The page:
Everybody's History: Indiana's Lincoln Inquiry and the Quest to Reclaim a President's Past

By Andreasen, Bryon C. | Journal of the Illinois State Historical Society, Autumn 2013 | Go to article overview

Everybody's History: Indiana's Lincoln Inquiry and the Quest to Reclaim a President's Past


Andreasen, Bryon C., Journal of the Illinois State Historical Society


Everybody's History: Indiana's Lincoln Inquiry and the Quest to Reclaim a President's Past. By Keith A. Erekson. (Amherst: University of Massachusetts Press, 2012. Pp. xiv, 251, appendix, notes, index. Paperback, $26.95.)

Keith A. Erekson is assistant professor of history at University of Texas at El Paso, where he founded and directs the university's Center for History Teaching and Learning. Part of a series entitled "Public History in Historical Perspective" edited by Marla R. Miller, Everybody's History is both an engaging narrative of Lincoln studies in the early twentieth century and a sophisticated appraisal of the process and practices of historical inquiry.

Erekson chronicles the rise and demise of the Southwestern Indiana Historical Society-a group of several hundred men and women from all walks of life who shared a deep interest in the history and culture of their region. Many had ancestors who settled the area. Following the lead of their society's founder and unflagging champion, Evansville lawyer John E. Iglehart, they worked collectively during the 1920s and into the next decade to recover, record, and retell the stories of the region's pioneer generationwhich included the family of Abraham Lincoln. Erekson argues that in doing so, they created a model of public history enterprise that holds lessons for today's practitioners of history.

Indignant at the neglect of the Indiana phase of Lincoln's life in much of the Lincoln literature up to that time, and stung by the demeaning stereotypes of Hoosier society employed by those writers who did acknowledge Lincoln's Indiana background, Iglehart rallied Society members in creating a "Lincoln Inquiry." "By encouraging and assigning hundreds of people to pursue questions about local and family history," writes Erekson, "the Lincoln Inquiry sought to produce...a rich history of southern Indiana that would provide the proper context and perspective for understanding Lincoln's Indiana youth" (p. 85).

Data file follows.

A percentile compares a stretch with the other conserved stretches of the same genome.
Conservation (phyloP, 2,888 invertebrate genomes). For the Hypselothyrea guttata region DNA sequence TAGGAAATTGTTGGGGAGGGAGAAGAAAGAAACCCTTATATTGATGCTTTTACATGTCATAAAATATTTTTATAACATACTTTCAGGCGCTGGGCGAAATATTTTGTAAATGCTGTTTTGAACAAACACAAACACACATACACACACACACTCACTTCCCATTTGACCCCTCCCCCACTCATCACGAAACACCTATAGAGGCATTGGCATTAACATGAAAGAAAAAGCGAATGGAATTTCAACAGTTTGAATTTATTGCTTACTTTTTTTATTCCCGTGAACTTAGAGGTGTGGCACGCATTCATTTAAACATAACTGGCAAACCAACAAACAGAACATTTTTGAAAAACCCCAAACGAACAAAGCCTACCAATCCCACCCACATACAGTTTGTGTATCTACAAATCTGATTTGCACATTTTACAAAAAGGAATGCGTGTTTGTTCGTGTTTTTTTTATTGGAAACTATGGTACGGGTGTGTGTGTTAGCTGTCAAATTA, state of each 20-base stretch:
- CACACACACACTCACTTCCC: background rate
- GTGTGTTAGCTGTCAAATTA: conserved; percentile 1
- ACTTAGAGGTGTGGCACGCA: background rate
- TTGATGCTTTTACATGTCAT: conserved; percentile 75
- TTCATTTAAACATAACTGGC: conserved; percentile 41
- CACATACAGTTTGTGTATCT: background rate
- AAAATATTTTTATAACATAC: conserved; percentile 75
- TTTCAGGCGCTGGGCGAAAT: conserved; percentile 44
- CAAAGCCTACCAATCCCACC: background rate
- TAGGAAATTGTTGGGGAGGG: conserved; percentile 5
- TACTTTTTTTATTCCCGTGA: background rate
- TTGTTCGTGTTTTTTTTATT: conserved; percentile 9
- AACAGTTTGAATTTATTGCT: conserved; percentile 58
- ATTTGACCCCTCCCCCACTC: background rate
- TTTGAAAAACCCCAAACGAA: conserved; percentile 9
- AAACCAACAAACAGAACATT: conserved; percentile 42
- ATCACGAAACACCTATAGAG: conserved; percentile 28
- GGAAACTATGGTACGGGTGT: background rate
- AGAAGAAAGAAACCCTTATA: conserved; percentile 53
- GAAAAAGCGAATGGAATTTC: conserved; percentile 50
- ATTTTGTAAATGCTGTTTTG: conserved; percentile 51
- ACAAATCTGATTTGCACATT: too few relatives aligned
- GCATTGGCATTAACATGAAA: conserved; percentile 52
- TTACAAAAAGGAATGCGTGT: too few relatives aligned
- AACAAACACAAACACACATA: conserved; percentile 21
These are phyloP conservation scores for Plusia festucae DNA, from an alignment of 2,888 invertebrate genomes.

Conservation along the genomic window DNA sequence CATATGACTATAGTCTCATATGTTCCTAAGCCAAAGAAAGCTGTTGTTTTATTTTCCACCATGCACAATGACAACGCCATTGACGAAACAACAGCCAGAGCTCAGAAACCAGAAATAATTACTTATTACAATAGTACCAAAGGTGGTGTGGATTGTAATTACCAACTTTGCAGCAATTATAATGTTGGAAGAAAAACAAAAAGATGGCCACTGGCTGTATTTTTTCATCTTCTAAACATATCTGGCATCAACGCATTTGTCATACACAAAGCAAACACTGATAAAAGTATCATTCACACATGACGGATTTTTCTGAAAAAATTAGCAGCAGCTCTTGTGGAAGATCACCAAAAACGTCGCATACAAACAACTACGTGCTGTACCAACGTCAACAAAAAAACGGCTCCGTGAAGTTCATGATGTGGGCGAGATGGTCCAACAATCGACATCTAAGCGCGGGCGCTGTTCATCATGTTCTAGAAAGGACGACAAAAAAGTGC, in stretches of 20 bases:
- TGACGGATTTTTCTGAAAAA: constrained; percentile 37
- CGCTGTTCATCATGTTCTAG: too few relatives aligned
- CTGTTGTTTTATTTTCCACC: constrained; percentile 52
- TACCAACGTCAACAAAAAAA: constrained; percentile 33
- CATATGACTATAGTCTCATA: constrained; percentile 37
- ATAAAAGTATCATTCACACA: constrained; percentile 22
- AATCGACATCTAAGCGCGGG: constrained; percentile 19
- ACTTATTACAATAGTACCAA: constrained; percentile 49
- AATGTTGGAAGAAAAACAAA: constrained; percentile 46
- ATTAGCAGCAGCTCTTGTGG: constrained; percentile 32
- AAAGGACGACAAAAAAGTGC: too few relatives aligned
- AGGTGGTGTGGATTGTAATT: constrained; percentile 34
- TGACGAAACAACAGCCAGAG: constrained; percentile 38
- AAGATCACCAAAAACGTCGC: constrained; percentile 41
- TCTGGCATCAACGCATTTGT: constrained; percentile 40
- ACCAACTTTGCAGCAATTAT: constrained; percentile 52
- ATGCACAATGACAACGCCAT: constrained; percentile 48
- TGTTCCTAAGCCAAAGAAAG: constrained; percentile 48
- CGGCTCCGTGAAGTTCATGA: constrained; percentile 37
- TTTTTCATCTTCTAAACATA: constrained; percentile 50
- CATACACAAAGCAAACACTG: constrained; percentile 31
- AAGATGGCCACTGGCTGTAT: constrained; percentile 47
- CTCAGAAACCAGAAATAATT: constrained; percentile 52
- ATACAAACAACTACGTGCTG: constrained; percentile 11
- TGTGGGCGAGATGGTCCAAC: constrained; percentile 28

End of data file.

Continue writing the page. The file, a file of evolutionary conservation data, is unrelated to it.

The Lincoln Inquiry envisioned frontier Indiana as a reflection of the broader American experience. Members appropriated Frederick Jackson Turner's "Frontier Thesis" to bolster their interpretation. By applying Lincoln as a "typological figure," Erekson argues, they "pulled Turner's abstract national thesis down to a concrete local level" and in doing so pulled "Lincoln's estimable qualities back down onto their pioneer ancestors individually and collectively." Beyond making local history relevant to large historical questions, the Inquiry's "application of the frontier thesis also reinforced its collective approach to historical research and writing" (pp. 91-2).

Erekson first tells the stories of those individuals who sublimated their rivalries to allow the Lincoln Inquiry to form and flourish. …

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